Not So Simple – A Gouache Illustration by Dick Williams
In this published work of art, a young, blonde haired, blue-eyed, girl-next-door lies on her bed surrounded by letters from her beau who is abroad fighting in the war. Distressed, she pulls her fingers through her hair while biting the knuckles on her other hand as she grapples with her feelings of wanting to stay loyal to her G.I. and finding new love on the home front.
Not So Simple was published in the August 25, 1945 issue of Collier’s magazine. It accompanies a short story of the same name by Hope Hale. A copy of this magazine is included in the sale.
This gouache painting was done on illustration board which has been matted and is ready to frame.
Illustration is signed by the artist in the lower right corner.
Richard F. Williams – Illustrator, Portraitist, and Landscape Painter
Richard F. Williams had two successful careers, both in art. He was successful in commercial art for over twenty years . He then gradually switched to fine art, and for more than another twenty years he was known as a portrait artist and painter of landscapes.
Richard was born in Buffalo, New York on March 22, 1908. He lived at home with his parents and one brother, Clifford. Another brother died in infancy. He attended Buffalo schools, and a teacher in the technical high school encouraged him to pursue a careeer in art. He graduated from “The Buffalo School of Fine Arts”.
Richard Williams started his career doing advertising art for the local newspapera. At the age of nineteen, he won first prize for a poster entered in a contest for a local organization.
Richard married Winnifred Decker in 1934, and soon afterwards they moved to Florida. He found work there in advertising art, but it became apparent to him that there was not much future for him there. He decided to move back to New York. He and his wife found an apartment in Manhattan. He soon found work with some of the major advertising agencies, and his career started to take off. He was doing ads in magazines and some illustrations, including a few magazine covers. He signed them “Dick Williams”.
He and his wife moved to the suburbs and started a family. They had two boys before they divorced in 1945. Richard remarried and he and his new wife moved to a house in Crestwood, New York where they lived until he died in 1981.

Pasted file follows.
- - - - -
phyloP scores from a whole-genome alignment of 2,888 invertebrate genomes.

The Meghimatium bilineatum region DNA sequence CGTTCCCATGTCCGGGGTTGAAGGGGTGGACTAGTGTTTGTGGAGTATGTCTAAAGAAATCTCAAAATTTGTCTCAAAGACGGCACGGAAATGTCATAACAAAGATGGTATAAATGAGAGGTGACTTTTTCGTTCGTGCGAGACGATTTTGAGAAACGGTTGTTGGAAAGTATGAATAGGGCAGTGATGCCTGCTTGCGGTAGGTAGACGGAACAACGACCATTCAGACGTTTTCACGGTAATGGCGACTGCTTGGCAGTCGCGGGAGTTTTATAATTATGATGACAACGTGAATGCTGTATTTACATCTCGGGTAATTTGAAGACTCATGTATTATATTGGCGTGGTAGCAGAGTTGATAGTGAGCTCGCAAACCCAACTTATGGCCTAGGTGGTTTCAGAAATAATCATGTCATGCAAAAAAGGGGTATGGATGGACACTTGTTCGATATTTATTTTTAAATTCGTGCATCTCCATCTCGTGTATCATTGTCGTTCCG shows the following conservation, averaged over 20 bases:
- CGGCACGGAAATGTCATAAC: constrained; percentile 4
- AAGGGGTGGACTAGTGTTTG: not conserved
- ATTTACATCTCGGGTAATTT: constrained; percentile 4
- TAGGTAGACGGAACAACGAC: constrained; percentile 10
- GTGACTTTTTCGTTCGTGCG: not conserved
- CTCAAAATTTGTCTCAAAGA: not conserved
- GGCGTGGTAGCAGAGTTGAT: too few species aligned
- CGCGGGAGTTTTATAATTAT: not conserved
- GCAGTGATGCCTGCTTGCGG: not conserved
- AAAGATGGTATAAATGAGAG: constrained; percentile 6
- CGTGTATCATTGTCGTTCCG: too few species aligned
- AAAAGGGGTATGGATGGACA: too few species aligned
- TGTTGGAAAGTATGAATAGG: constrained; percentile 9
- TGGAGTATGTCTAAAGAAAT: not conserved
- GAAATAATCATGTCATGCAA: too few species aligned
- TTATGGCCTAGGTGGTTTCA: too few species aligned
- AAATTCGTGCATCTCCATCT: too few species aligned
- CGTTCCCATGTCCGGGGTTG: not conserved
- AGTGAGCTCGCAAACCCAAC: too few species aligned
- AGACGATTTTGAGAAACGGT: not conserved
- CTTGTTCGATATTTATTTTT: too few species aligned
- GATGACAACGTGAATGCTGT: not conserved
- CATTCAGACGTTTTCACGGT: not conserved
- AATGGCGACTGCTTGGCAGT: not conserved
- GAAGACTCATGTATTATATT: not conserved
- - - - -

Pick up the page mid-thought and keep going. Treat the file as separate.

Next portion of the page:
For the first few years in Crestwood, he commuted to New York every day. He also had a small studio at home. He joined “The Society of Illustrators”.
After Richard and his wife had their first child, a daughter, they decided to build an addition to their house. Richard could now have the kind of studio he had always wanted. It had a skylight, a picture window, and three other windows. It also had two closets and a sink, where he could wash out his brushes. This made it possible for him to work at home, except for going in and out of the city to pick up and deliver his jobs. Every job had a deadline, and as he was a perfectionist, he was often up until dawn in order to meet a deadline.
Richard Williams finally decided to change careers, if he could as he was anxious to see if he could make a living doing fine art. He had always had a strong interest in portraiture, and he tried his hand at landscapes and still lifes, too. He had used ink washes for his commercial art, but now he was using oils. His first portraits were of his wife, his stepson, and his in-laws. He wanted to see if they were good enough to start a new career in earnest, and he decided they were. He then painted a portrait of his mother and entered it in a local art show. When it won first prize, he didn’t hesitate any longer. He hired models, painted their portraits and entered them in art shows throughout Westchester County.
In addition to “The Society of Illustrators, he joined “The Hudson Valley Art Association”, “The American Artists’ Professional League”, “The New Rochelle Art Assiciation”, and “The Mount Vernon Art Association”. His name was beginning to be recognized. Everytime he won a prize, it would be written up in the local paper along with a picture of him with his prize-winning painting.
The first commissions came from neighbors and friends. Then they came through “word of mouth”. He was also receiving commissions from “The Society of “Illustrators”. He was now signing his name “Richard F. Williams” to his work, instead of “Dick Williams”.
He no longer did any commercial work. When he did portraits of children, he preferred using pastels, which were very successful.
Most of his landscapes were done along the Bronx River, which was not far from his house. He painted all seasons along the river. He also painted scenes in Waterford. Connecticut, where his family spent part of their summers.
He showed his work in theater lobbies, hospitals, and local art galleries. Richard Wiliiams became well known in Westchester County. His work output started to decline in the 1970’s, due to the onset of Alzheimer’s disease. His last portrait was of a hospital aide in a day center for Alzheimer patients. He died in a nursing home at the age of 73.